Religious Technology Center, a private corporation of which Miscavige was
an incorporator and initial trustee, now owns all of Hubbard's copyrights.
Flynn and DeWolf charge that the copyright assignment is a scheme to milk
hundreds of millions of dollars which belong to the Hubbard estate.
Already, says Flynn, Scientology officials have made more than $100 million
from the copyrights. According to DeWolf's affidavit, there was an attempt
last June to withdraw $2 million with a forged check from an account in
Hubbard's name that contained copyright proceeds. "If you have control of
the copyrights, you have control of everything," Flynn observes. At
Scientology's world headquarters in L.A., Heber Jentzsch, the cult's
titular president--who claims that Miscavige is merely an employee--says
the copyright move was just a matter of reorganization: "We wanted to show
that Scientology technology will be preserved in its pure state forever and
the church will be preserved for the next 5,000 years," he says.
Scientology technology is simple. Basically, it is the use of a
crude, liedetector-type device called an "E-Meter" to diagnose an
individual's emotional state, followed by lengthy and expensive Dianetics
counseling sessions to deal with "problems" the meter detects--and it is
the basis of the church's wealth. DeWolf and Flynn stand to profit greatly
if they win the copyrights. But both claim that they have suffered greatly
as well. DeWolf says that he, his wife, Henrietta, and their five children
have been harassed by Scientologists under his father's 1967 "Fair Game"
doctrine, which holds that any enemy of the church is open to harassment
and attack. DeWolf alleges that he was assaulted once in his own home, and
that the wheel nuts on his car were twice loosened in an attempt to cause
an accident. "You don't say goodbye to L.Ron Hubbard," he says.
Flynn and DeWolf see themselves as locked in mortal struggle with
Scientology--and Hubbard, if he is alive. Claiming that his father has an
IQ of 200, DeWolf says, "It was a deadly combination, paranoia and that
IQ." In DeWolf's telling, Hubbard is a mad genius who, among other deceits,
fabricated his war record; he claimed that he had twice been declared dead
but brought himself back to life through Dianetics. DeWolf asserts that
records indicate he merely suffered from ulcers. DeWolf says Hubbard also
passed himself off as an expert on nuclear physics and psychology--though
according to DeWolf his father had no training in either. Gerry Armstrong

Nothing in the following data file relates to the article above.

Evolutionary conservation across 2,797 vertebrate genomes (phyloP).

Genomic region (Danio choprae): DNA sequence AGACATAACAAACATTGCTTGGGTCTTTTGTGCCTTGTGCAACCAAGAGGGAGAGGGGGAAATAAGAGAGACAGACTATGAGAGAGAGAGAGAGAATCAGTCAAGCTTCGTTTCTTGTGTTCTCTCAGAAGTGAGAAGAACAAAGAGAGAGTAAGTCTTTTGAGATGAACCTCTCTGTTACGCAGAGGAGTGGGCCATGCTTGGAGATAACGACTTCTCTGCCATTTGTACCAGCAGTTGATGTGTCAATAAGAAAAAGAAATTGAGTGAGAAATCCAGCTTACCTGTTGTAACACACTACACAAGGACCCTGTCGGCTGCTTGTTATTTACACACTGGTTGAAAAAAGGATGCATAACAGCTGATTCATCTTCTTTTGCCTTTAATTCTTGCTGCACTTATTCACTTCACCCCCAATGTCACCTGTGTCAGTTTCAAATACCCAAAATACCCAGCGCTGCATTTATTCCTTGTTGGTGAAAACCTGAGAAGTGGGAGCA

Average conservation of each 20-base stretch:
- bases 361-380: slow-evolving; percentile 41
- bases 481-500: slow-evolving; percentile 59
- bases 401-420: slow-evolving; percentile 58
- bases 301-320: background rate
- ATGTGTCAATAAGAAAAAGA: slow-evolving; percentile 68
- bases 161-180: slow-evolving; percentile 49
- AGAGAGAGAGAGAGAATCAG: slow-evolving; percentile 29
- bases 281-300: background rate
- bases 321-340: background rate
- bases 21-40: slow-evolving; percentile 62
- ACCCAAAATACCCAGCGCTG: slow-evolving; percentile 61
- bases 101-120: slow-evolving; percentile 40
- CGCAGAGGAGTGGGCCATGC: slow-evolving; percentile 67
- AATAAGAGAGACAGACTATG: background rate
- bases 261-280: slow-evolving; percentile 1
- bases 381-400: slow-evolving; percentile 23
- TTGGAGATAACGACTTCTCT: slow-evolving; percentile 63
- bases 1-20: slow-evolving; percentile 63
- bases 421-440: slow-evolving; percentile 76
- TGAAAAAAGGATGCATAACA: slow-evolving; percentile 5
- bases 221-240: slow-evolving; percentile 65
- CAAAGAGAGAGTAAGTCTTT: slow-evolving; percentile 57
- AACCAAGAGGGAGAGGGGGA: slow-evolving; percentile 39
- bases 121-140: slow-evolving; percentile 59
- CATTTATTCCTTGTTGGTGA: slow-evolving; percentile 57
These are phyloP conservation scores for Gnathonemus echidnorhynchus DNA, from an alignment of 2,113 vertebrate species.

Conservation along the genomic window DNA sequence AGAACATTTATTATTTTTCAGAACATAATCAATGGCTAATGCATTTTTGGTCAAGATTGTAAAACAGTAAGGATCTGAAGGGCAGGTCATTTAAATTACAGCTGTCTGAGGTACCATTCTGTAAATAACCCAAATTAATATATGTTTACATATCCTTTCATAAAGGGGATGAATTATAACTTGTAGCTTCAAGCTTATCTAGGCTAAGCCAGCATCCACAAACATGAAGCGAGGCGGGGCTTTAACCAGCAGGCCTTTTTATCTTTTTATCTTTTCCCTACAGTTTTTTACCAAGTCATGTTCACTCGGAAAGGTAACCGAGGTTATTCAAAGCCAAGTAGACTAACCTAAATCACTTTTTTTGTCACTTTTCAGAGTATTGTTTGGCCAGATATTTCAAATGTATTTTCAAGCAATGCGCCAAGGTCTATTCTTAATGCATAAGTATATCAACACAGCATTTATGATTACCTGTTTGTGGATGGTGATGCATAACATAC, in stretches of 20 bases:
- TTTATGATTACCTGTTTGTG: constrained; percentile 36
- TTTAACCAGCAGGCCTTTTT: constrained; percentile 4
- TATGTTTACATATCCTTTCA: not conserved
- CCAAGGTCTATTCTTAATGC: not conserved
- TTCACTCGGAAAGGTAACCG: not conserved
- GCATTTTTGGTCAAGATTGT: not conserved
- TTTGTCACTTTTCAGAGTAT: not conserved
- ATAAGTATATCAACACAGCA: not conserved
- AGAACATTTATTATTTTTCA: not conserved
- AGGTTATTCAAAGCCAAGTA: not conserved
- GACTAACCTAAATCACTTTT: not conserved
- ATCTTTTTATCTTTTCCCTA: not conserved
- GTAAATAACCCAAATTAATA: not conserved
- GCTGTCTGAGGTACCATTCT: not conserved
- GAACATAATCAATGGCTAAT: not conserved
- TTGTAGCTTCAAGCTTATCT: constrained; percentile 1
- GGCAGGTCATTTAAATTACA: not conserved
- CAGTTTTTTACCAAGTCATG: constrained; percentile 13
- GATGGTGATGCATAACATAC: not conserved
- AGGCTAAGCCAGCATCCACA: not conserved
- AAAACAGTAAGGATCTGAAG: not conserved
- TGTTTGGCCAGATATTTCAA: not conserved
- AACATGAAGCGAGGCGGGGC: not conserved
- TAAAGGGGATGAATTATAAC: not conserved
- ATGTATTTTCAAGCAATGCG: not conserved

supports this by stating that Hubbard once attempted to buy himself a Nobel
In an affidavit submitted in connection with his suits, Flynn has
detailed a church operation (which he says was codenamed "Juggernaut")
aimed at putting an end to Flynn's lawsuits--and perhaps to the lawyer
himself. Partially substantiated by some of the defectors frosm the cult
whom he represents, Flynn says that Juggernaut included hundreds of abusive
phone calls, a mailed murder threat, theft of documents from his office,
nine complaints against him filed with the Massachusetts Bar
Association--all dismissed--and even a telephone call to a friend of
Flynn's in which the lawyer was falsely accused of murdering a client's
husband. What may have been Juggernaut's most sinister operation may never
be proved, however. In October 1979, while Flynn was piloting his private
plane on a trip to South Bend, Ind., the engine failed. According to his
afvit, Flynn made an emergency landing, and mechanics discovered that
both fuel tanks had been contaminated with water. Flynn cannot prove who
sabotaged the plane, but he has his suspicions.
The revolver that Michael Flynn now keeps in his desk drawer shows
that he is not unscarred by his brush with Scientology. Withal, he remains
confident of ultimate vindication. California Superior Court Judge J. David
Hennigan has openly challenged Hubbard to appear in his courtroom--and has
indicated that he may turn the copyrights over to an independent trustee if
Hubbard does not. "The only way they can defeat us is by producing
Hubbard--and they can't," Flynn says. "If he's not dead, he's old, sick and
degenerate. His appearance would puncture forever the church myth about his
being the perfect man."